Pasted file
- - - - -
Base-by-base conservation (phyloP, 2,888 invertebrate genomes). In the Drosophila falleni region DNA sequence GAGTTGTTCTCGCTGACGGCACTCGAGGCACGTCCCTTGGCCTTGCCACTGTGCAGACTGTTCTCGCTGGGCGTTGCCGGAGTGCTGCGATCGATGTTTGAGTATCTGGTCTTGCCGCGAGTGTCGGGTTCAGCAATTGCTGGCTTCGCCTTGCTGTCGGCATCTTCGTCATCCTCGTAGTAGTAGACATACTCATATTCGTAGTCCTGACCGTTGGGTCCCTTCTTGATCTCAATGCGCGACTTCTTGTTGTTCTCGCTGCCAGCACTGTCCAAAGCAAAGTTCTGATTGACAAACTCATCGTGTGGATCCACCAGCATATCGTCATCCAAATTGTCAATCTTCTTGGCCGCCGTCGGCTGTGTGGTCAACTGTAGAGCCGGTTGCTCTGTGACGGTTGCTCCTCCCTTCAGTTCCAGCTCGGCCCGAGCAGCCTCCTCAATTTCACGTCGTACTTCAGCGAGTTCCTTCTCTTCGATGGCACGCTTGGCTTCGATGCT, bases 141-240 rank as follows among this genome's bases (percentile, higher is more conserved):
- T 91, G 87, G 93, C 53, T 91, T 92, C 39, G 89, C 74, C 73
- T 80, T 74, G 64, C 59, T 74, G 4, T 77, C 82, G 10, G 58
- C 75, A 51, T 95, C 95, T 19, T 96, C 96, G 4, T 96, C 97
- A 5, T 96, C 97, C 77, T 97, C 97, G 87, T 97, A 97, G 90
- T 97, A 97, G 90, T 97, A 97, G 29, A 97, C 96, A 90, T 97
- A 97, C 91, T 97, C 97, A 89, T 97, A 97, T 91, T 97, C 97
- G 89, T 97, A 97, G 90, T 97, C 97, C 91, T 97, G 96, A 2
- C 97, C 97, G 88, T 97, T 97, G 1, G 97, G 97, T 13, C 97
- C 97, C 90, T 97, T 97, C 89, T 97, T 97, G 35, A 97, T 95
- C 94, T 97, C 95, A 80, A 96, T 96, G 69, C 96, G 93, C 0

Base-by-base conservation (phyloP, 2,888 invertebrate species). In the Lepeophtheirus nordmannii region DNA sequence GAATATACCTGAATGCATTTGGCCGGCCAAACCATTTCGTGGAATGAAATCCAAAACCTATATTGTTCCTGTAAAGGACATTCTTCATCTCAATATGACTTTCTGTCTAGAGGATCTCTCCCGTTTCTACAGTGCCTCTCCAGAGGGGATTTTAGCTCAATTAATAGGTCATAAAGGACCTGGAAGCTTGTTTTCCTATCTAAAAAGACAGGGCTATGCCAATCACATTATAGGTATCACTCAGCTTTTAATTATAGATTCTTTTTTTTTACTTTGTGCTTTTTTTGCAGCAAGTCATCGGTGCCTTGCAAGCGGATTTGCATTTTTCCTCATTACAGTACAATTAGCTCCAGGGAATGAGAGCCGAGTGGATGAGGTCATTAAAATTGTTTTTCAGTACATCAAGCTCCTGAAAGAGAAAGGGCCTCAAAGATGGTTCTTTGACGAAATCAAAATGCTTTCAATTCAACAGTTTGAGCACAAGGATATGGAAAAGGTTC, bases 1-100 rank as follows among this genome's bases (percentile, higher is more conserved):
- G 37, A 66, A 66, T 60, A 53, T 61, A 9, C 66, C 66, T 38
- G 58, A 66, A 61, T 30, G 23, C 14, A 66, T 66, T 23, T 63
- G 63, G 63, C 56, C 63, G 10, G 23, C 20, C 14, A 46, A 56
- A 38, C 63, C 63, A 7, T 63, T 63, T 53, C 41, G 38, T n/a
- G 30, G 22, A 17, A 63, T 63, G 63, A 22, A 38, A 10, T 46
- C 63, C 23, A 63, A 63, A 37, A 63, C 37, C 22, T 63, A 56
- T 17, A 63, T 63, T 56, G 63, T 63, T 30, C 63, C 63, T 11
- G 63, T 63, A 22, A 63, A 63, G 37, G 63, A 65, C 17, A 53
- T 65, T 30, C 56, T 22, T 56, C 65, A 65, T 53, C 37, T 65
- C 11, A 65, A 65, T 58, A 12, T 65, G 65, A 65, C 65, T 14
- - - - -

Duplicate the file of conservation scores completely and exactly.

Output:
Base-by-base conservation (phyloP, 2,888 invertebrate genomes). In the Drosophila falleni region DNA sequence GAGTTGTTCTCGCTGACGGCACTCGAGGCACGTCCCTTGGCCTTGCCACTGTGCAGACTGTTCTCGCTGGGCGTTGCCGGAGTGCTGCGATCGATGTTTGAGTATCTGGTCTTGCCGCGAGTGTCGGGTTCAGCAATTGCTGGCTTCGCCTTGCTGTCGGCATCTTCGTCATCCTCGTAGTAGTAGACATACTCATATTCGTAGTCCTGACCGTTGGGTCCCTTCTTGATCTCAATGCGCGACTTCTTGTTGTTCTCGCTGCCAGCACTGTCCAAAGCAAAGTTCTGATTGACAAACTCATCGTGTGGATCCACCAGCATATCGTCATCCAAATTGTCAATCTTCTTGGCCGCCGTCGGCTGTGTGGTCAACTGTAGAGCCGGTTGCTCTGTGACGGTTGCTCCTCCCTTCAGTTCCAGCTCGGCCCGAGCAGCCTCCTCAATTTCACGTCGTACTTCAGCGAGTTCCTTCTCTTCGATGGCACGCTTGGCTTCGATGCT, bases 141-240 rank as follows among this genome's bases (percentile, higher is more conserved):
- T 91, G 87, G 93, C 53, T 91, T 92, C 39, G 89, C 74, C 73
- T 80, T 74, G 64, C 59, T 74, G 4, T 77, C 82, G 10, G 58
- C 75, A 51, T 95, C 95, T 19, T 96, C 96, G 4, T 96, C 97
- A 5, T 96, C 97, C 77, T 97, C 97, G 87, T 97, A 97, G 90
- T 97, A 97, G 90, T 97, A 97, G 29, A 97, C 96, A 90, T 97
- A 97, C 91, T 97, C 97, A 89, T 97, A 97, T 91, T 97, C 97
- G 89, T 97, A 97, G 90, T 97, C 97, C 91, T 97, G 96, A 2
- C 97, C 97, G 88, T 97, T 97, G 1, G 97, G 97, T 13, C 97
- C 97, C 90, T 97, T 97, C 89, T 97, T 97, G 35, A 97, T 95
- C 94, T 97, C 95, A 80, A 96, T 96, G 69, C 96, G 93, C 0

Base-by-base conservation (phyloP, 2,888 invertebrate species). In the Lepeophtheirus nordmannii region DNA sequence GAATATACCTGAATGCATTTGGCCGGCCAAACCATTTCGTGGAATGAAATCCAAAACCTATATTGTTCCTGTAAAGGACATTCTTCATCTCAATATGACTTTCTGTCTAGAGGATCTCTCCCGTTTCTACAGTGCCTCTCCAGAGGGGATTTTAGCTCAATTAATAGGTCATAAAGGACCTGGAAGCTTGTTTTCCTATCTAAAAAGACAGGGCTATGCCAATCACATTATAGGTATCACTCAGCTTTTAATTATAGATTCTTTTTTTTTACTTTGTGCTTTTTTTGCAGCAAGTCATCGGTGCCTTGCAAGCGGATTTGCATTTTTCCTCATTACAGTACAATTAGCTCCAGGGAATGAGAGCCGAGTGGATGAGGTCATTAAAATTGTTTTTCAGTACATCAAGCTCCTGAAAGAGAAAGGGCCTCAAAGATGGTTCTTTGACGAAATCAAAATGCTTTCAATTCAACAGTTTGAGCACAAGGATATGGAAAAGGTTC, bases 1-100 rank as follows among this genome's bases (percentile, higher is more conserved):
- G 37, A 66, A 66, T 60, A 53, T 61, A 9, C 66, C 66, T 38
- G 58, A 66, A 61, T 30, G 23, C 14, A 66, T 66, T 23, T 63
- G 63, G 63, C 56, C 63, G 10, G 23, C 20, C 14, A 46, A 56
- A 38, C 63, C 63, A 7, T 63, T 63, T 53, C 41, G 38, T n/a
- G 30, G 22, A 17, A 63, T 63, G 63, A 22, A 38, A 10, T 46
- C 63, C 23, A 63, A 63, A 37, A 63, C 37, C 22, T 63, A 56
- T 17, A 63, T 63, T 56, G 63, T 63, T 30, C 63, C 63, T 11
- G 63, T 63, A 22, A 63, A 63, G 37, G 63, A 65, C 17, A 53
- T 65, T 30, C 56, T 22, T 56, C 65, A 65, T 53, C 37, T 65
- C 11, A 65, A 65, T 58, A 12, T 65, G 65, A 65, C 65, T 14